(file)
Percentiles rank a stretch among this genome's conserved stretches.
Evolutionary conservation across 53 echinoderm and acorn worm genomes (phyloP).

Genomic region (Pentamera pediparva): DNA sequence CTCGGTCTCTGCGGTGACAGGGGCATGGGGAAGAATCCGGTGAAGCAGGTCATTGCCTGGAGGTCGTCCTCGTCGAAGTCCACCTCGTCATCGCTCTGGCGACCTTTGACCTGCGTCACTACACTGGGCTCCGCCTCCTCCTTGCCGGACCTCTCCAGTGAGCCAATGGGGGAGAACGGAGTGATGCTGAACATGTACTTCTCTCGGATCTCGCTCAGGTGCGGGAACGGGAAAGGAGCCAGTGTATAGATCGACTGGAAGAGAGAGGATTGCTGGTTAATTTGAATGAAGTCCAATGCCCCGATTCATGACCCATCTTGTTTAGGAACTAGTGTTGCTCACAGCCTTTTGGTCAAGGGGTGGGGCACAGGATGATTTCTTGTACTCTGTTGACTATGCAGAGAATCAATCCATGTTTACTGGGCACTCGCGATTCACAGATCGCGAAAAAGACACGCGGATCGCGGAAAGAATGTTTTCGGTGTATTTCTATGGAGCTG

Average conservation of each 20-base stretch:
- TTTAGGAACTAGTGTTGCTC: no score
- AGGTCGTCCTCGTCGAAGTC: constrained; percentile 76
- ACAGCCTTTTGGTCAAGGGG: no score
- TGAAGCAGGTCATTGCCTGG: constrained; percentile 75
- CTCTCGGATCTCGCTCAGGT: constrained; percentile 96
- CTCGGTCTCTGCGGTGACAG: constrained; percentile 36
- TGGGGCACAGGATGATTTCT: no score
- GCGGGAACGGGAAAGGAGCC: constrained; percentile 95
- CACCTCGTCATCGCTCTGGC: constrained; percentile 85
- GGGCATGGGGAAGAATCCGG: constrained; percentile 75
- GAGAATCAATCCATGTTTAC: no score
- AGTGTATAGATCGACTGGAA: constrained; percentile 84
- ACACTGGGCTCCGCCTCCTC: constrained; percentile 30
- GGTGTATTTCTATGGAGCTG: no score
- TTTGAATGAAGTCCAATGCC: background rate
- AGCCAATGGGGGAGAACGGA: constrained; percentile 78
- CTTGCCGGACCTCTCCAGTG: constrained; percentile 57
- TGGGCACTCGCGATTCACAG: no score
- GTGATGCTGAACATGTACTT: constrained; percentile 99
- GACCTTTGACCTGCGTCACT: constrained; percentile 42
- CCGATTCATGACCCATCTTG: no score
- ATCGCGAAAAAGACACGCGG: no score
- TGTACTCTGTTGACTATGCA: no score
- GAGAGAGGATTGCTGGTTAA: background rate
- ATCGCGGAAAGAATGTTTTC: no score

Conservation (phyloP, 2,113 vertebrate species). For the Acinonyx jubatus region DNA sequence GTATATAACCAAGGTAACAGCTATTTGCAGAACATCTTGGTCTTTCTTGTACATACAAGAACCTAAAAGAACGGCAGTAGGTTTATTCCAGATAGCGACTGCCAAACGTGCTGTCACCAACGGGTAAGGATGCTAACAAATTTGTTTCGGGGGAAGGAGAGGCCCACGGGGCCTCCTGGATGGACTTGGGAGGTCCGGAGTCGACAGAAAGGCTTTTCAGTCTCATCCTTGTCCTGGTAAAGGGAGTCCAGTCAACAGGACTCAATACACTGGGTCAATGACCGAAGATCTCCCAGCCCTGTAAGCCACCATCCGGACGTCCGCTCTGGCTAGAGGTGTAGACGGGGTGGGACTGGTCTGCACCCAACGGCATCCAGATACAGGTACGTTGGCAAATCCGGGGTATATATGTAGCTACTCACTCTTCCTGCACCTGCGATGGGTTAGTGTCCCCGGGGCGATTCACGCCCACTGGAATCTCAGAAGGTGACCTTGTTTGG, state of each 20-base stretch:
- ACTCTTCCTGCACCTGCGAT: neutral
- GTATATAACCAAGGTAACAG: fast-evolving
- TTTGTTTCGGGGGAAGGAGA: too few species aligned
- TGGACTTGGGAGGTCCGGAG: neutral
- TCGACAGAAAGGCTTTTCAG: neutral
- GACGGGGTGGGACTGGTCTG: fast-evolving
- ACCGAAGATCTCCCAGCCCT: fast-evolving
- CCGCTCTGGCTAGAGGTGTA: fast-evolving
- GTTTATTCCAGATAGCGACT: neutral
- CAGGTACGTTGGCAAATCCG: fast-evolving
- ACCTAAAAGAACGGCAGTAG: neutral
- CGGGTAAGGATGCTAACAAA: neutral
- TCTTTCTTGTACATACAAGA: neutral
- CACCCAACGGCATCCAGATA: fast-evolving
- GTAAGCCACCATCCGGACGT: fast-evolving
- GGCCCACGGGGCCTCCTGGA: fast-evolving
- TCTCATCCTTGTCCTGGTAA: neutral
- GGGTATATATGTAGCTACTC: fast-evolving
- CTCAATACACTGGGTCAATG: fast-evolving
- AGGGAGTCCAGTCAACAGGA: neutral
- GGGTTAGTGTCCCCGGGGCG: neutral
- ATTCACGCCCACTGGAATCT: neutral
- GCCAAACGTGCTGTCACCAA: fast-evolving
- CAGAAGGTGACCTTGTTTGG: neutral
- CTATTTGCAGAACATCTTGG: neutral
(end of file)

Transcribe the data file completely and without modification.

Percentiles rank a stretch among this genome's conserved stretches.
Evolutionary conservation across 53 echinoderm and acorn worm genomes (phyloP).

Genomic region (Pentamera pediparva): DNA sequence CTCGGTCTCTGCGGTGACAGGGGCATGGGGAAGAATCCGGTGAAGCAGGTCATTGCCTGGAGGTCGTCCTCGTCGAAGTCCACCTCGTCATCGCTCTGGCGACCTTTGACCTGCGTCACTACACTGGGCTCCGCCTCCTCCTTGCCGGACCTCTCCAGTGAGCCAATGGGGGAGAACGGAGTGATGCTGAACATGTACTTCTCTCGGATCTCGCTCAGGTGCGGGAACGGGAAAGGAGCCAGTGTATAGATCGACTGGAAGAGAGAGGATTGCTGGTTAATTTGAATGAAGTCCAATGCCCCGATTCATGACCCATCTTGTTTAGGAACTAGTGTTGCTCACAGCCTTTTGGTCAAGGGGTGGGGCACAGGATGATTTCTTGTACTCTGTTGACTATGCAGAGAATCAATCCATGTTTACTGGGCACTCGCGATTCACAGATCGCGAAAAAGACACGCGGATCGCGGAAAGAATGTTTTCGGTGTATTTCTATGGAGCTG

Average conservation of each 20-base stretch:
- TTTAGGAACTAGTGTTGCTC: no score
- AGGTCGTCCTCGTCGAAGTC: constrained; percentile 76
- ACAGCCTTTTGGTCAAGGGG: no score
- TGAAGCAGGTCATTGCCTGG: constrained; percentile 75
- CTCTCGGATCTCGCTCAGGT: constrained; percentile 96
- CTCGGTCTCTGCGGTGACAG: constrained; percentile 36
- TGGGGCACAGGATGATTTCT: no score
- GCGGGAACGGGAAAGGAGCC: constrained; percentile 95
- CACCTCGTCATCGCTCTGGC: constrained; percentile 85
- GGGCATGGGGAAGAATCCGG: constrained; percentile 75
- GAGAATCAATCCATGTTTAC: no score
- AGTGTATAGATCGACTGGAA: constrained; percentile 84
- ACACTGGGCTCCGCCTCCTC: constrained; percentile 30
- GGTGTATTTCTATGGAGCTG: no score
- TTTGAATGAAGTCCAATGCC: background rate
- AGCCAATGGGGGAGAACGGA: constrained; percentile 78
- CTTGCCGGACCTCTCCAGTG: constrained; percentile 57
- TGGGCACTCGCGATTCACAG: no score
- GTGATGCTGAACATGTACTT: constrained; percentile 99
- GACCTTTGACCTGCGTCACT: constrained; percentile 42
- CCGATTCATGACCCATCTTG: no score
- ATCGCGAAAAAGACACGCGG: no score
- TGTACTCTGTTGACTATGCA: no score
- GAGAGAGGATTGCTGGTTAA: background rate
- ATCGCGGAAAGAATGTTTTC: no score

Conservation (phyloP, 2,113 vertebrate species). For the Acinonyx jubatus region DNA sequence GTATATAACCAAGGTAACAGCTATTTGCAGAACATCTTGGTCTTTCTTGTACATACAAGAACCTAAAAGAACGGCAGTAGGTTTATTCCAGATAGCGACTGCCAAACGTGCTGTCACCAACGGGTAAGGATGCTAACAAATTTGTTTCGGGGGAAGGAGAGGCCCACGGGGCCTCCTGGATGGACTTGGGAGGTCCGGAGTCGACAGAAAGGCTTTTCAGTCTCATCCTTGTCCTGGTAAAGGGAGTCCAGTCAACAGGACTCAATACACTGGGTCAATGACCGAAGATCTCCCAGCCCTGTAAGCCACCATCCGGACGTCCGCTCTGGCTAGAGGTGTAGACGGGGTGGGACTGGTCTGCACCCAACGGCATCCAGATACAGGTACGTTGGCAAATCCGGGGTATATATGTAGCTACTCACTCTTCCTGCACCTGCGATGGGTTAGTGTCCCCGGGGCGATTCACGCCCACTGGAATCTCAGAAGGTGACCTTGTTTGG, state of each 20-base stretch:
- ACTCTTCCTGCACCTGCGAT: neutral
- GTATATAACCAAGGTAACAG: fast-evolving
- TTTGTTTCGGGGGAAGGAGA: too few species aligned
- TGGACTTGGGAGGTCCGGAG: neutral
- TCGACAGAAAGGCTTTTCAG: neutral
- GACGGGGTGGGACTGGTCTG: fast-evolving
- ACCGAAGATCTCCCAGCCCT: fast-evolving
- CCGCTCTGGCTAGAGGTGTA: fast-evolving
- GTTTATTCCAGATAGCGACT: neutral
- CAGGTACGTTGGCAAATCCG: fast-evolving
- ACCTAAAAGAACGGCAGTAG: neutral
- CGGGTAAGGATGCTAACAAA: neutral
- TCTTTCTTGTACATACAAGA: neutral
- CACCCAACGGCATCCAGATA: fast-evolving
- GTAAGCCACCATCCGGACGT: fast-evolving
- GGCCCACGGGGCCTCCTGGA: fast-evolving
- TCTCATCCTTGTCCTGGTAA: neutral
- GGGTATATATGTAGCTACTC: fast-evolving
- CTCAATACACTGGGTCAATG: fast-evolving
- AGGGAGTCCAGTCAACAGGA: neutral
- GGGTTAGTGTCCCCGGGGCG: neutral
- ATTCACGCCCACTGGAATCT: neutral
- GCCAAACGTGCTGTCACCAA: fast-evolving
- CAGAAGGTGACCTTGTTTGG: neutral
- CTATTTGCAGAACATCTTGG: neutral